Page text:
Here is the text in an unfamiliar form from The Orthodox Jewish Bible (OJB) Copyright © 2002, 2003, 2008, 2010, 2011 by Artists for Israel International.

Lukas 13:1-9

1 Now on the same occasion there were some present reporting to Rebbe, Melech HaMoshiach about the men of the Galil whose blood Pilate mixed with their zevakhim (sacrifices).

2 And, in reply, Moshiach said, Do you think that these men of the Galil were greater chote’im (sinners) than all others of the Galil, because they suffered this shud (misfortune)?

3 Lo (no), I say, but unless you make teshuva, you will all likewise perish.

4 Or do you think that those shmonah asar (eighteen) upon whom the migdal (tower) in Shiloach fell and killed them, do you think that they were greater chote’im (sinners) than all the Bnei Adam living in Yerushalayim?

5 Lo (no), I tell you, but unless you make teshuva, you will all likewise perish.

6 And Rebbe, Melech HaMoshiach was speaking this mashal. A certain man had an etz te’enah (fig tree) which had been planted in his kerem, and he came seeking pri (fruit) on it, and he did not find any. [YESHAYAH 5:2; YIRMEYAH 8:13]

7 So he said to the keeper of the kerem, Hinei shalosh shanim (three years) I come seeking pri on this etz te’enah (fig tree) and I do not find any. Therefore, cut it down! Why is it even using up the adamah (ground)?

8 But in reply he says to him, Adoni, leave it also this year, until I may dig around it and may throw fertilizer [dung] on it,

9 And if indeed it produces pri in the future, tov me’od (very well); otherwise, you will cut down it [Ro 11:23].

The “mashal” (a familiar proverb or parable) he re-interprets is already part of his and his hearers’ self-understanding from Yeshayah (Isaiah) 5:2; Yirmeyah (Jeremiah) 8:13.

Reading the text in a form much closer to the original context of Jesus’ linguistic-religious-cultural-political-economic context serves to awaken me to hear it with new ears.

Jesus is speaking about collective social life – politics, economics, religion, resistance, keeping the faith. He is calling for thorough-going societal transformation – from blaming others (the Galileans) to looking in the mirror to be startled by the log that is in one’s own eye, individually and collectively: the underlying violence in our way of being in the world, taking up “ground” on this beautiful planet.

In Hebrew Scripture the human species, Adam, is derived from Adamah – earth, soil, dirt, ground. We, the fig tree, are here to produce sweet figs.

The Owner of the vineyard with the barren fig tree shows two traits in this Mashal: disappointment and frustration (“Why is it even using up the ground?”) and the extraordinary patience that allows it more time to produce the sweet fruit for which it was created.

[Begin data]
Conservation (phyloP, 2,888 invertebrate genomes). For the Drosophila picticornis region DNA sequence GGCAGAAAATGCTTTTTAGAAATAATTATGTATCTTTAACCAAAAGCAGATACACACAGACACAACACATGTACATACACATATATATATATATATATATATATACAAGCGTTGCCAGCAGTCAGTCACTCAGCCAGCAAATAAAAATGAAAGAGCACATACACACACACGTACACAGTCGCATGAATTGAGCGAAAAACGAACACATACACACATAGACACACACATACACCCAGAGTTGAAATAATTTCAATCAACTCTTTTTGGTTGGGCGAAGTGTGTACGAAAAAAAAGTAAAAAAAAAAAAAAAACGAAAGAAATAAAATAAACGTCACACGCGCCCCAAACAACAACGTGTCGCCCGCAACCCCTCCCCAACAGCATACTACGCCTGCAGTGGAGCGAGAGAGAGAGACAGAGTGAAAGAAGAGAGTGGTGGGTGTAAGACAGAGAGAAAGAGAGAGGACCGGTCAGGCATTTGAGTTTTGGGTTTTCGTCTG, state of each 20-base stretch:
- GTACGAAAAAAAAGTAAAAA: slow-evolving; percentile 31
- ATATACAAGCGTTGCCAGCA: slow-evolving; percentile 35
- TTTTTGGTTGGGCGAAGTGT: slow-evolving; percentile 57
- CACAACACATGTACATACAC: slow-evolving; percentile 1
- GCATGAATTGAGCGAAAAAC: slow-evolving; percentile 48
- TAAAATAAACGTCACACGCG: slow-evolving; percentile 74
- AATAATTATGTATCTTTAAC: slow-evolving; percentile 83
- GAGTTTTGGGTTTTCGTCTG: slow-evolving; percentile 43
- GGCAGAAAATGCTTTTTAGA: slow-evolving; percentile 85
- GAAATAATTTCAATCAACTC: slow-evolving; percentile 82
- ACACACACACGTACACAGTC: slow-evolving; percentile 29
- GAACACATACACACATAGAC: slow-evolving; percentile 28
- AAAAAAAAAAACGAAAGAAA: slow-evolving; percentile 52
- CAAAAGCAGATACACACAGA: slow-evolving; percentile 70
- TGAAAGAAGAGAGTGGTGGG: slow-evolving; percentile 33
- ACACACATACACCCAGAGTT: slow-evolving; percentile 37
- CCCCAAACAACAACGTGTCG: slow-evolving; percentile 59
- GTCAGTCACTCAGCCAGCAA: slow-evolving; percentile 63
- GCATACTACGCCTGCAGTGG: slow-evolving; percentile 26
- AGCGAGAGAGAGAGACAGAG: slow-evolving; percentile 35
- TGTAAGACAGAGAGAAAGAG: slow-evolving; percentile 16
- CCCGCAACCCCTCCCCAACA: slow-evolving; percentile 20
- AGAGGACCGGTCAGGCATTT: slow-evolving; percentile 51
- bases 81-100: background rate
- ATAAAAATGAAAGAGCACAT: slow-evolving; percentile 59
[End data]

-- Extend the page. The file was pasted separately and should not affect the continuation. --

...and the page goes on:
As I look out to the world outside, and as I look in the mirror in the morning, I feel a tiny shiver of G-d’s frustration and long-suffering with the likes of us. I wonder what it will take before we see the reflection of ourselves and our way of the violence of terrorists. Are they any different from the rest of the people in the Galil, Yerushalayim, Chaska, or Washington, D.C.? When and how shall we make teshuvah?

Confronting our inclination to violence

A thoughtful reflection from New Zealand:

Confronting our inclination to violence.

“The Birth of Freedom” and the NYSE

The New York Stock Exchange was closed down. For two full days the trading bell on Wall Street did not ring. But on Main Street the bells that mis-identify American freedom with Wall Street were ringing in our living rooms, flooding the airwaves with campaign ads about freedom and the loss of it.

In front of Westminster Presbyterian Church on the Nicollet Mall at the heart of downtown Minneapolis stands an eye-catching sculpture called “The Birth of Freedom.”. The figures are naked, emerging from primal slime, evolving, reaching toward the heavens.

The Birth of Freedom, Paul Granlund

The late Paul Granlund was the sculptor. Westminster commissioned him to give visual expression to the words of the Apostle Paul:

“For freedom Christ has set you free; stand fast therefore, and do not submit again to a yoke of slavery.”  (Galatians 5:1)

There is a freedom from and there is a freedom for.

“For your were called to freedom; only do not use your freedom as an opportunity for the flesh, but through love be servants of one another. For the whole law is fulfilled in one word, ‘You shall love your neighbor as yourself.’ But if you bite and devour one another take heed that you are not consumed by one another.” (Letter to the Galatians 5:13-15)

I listen to the campaign speeches. I hear the freedom talk. I see crowds cheering. I hear loud applause. And I wonder…what kind of freedom is being cheered? What kind of slavery is feared?